Sunday, November 08, 2009

Ubiquitous information technology fields

The broadest thematic point in futurist Ray Kurzweil’s opening keynote at Singularity University on November 6, 2009 was that once any area becomes an information technology, it starts conforming to the exponential curves of Moore’s Law progress that have defined the computing and communications industries since 1900 or earlier.

Health is well on its way to becoming an information science with genomic sequencing and synthesizing, bioinformatics and continuous automated biomarker capture. Energy is starting to be an information science with the smart grid, essentially an electron routing network allowing on-demand ingress and egress of diverse flows. Many other fields could behave in the networking and packet-routing metaphor, directing fungible quantized resources to where they are needed and requested like people in driverless cars, neurons in a brain, clean air and water molecules, disease management and health care delivery. Since demand varies, market principles could be used for unobtrusive resource allocation in automatic markets that meet and transact per digitally-inferred demand profiles and pre-specified permissions.

All science is in some phase of becoming or has already become an information science in the sense of using computational models, simulation and informatics.

With computation and communication becoming increasingly embedded in every manufactured object, it is obvious that many more if not all fields could become information technologies.
Intelligence, for example, is becoming an information science. With the exponential growth of computing, it is likely that at some future point, machine intelligence could surpass that of humans. One path forward is to reengineer life into technology that can keep pace with technological advances. There are already three dimensions of progress towards this goal: understanding the existing examples of the brain through neuroscience, simulating and building de novo intelligence in software and robotic forms and integrating human and machine capabilities with brain-computer interfaces, creating the biomolecular interface of integrating organic and inorganic material.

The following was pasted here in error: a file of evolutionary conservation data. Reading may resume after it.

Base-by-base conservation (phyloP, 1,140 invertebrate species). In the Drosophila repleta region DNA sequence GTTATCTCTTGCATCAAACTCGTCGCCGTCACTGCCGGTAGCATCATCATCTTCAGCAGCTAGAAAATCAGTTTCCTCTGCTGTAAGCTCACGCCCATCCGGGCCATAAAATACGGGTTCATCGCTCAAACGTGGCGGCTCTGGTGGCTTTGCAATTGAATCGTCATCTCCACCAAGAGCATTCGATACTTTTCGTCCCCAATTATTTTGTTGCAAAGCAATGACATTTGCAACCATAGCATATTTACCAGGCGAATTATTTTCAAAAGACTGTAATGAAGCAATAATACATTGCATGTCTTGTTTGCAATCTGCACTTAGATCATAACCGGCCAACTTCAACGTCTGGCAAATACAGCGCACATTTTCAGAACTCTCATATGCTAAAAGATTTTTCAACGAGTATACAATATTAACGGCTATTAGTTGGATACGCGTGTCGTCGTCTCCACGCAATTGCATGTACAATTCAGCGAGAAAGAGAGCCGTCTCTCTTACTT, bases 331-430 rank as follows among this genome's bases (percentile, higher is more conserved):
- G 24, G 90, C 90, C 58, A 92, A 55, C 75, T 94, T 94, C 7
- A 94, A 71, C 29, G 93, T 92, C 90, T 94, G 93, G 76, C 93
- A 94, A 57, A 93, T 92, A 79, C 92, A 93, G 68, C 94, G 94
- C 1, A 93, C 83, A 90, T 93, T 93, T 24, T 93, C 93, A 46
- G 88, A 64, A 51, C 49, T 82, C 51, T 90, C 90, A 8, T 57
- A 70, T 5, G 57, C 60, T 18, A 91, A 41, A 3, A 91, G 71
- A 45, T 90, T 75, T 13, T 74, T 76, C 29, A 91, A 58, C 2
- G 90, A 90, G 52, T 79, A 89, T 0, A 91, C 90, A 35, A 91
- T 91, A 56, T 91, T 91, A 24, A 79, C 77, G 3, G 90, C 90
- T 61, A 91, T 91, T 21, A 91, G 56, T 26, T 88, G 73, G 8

Social sciences
The question arises about how seemingly subjective and nuanced fields like politics could become information sciences. In the short term this is already happening with citizen journalism and collective organization through social networking (examples: flashmob protests and Twitter Iran election feedback). In the longer term, it is imaginable that political artificial intelligences, pleasantly absent the agency problem and special interests of human politicians, could start to perform low level political tasks and over time be used to a much larger degree in policy formation, public resource allocation and administration of nation state affairs.

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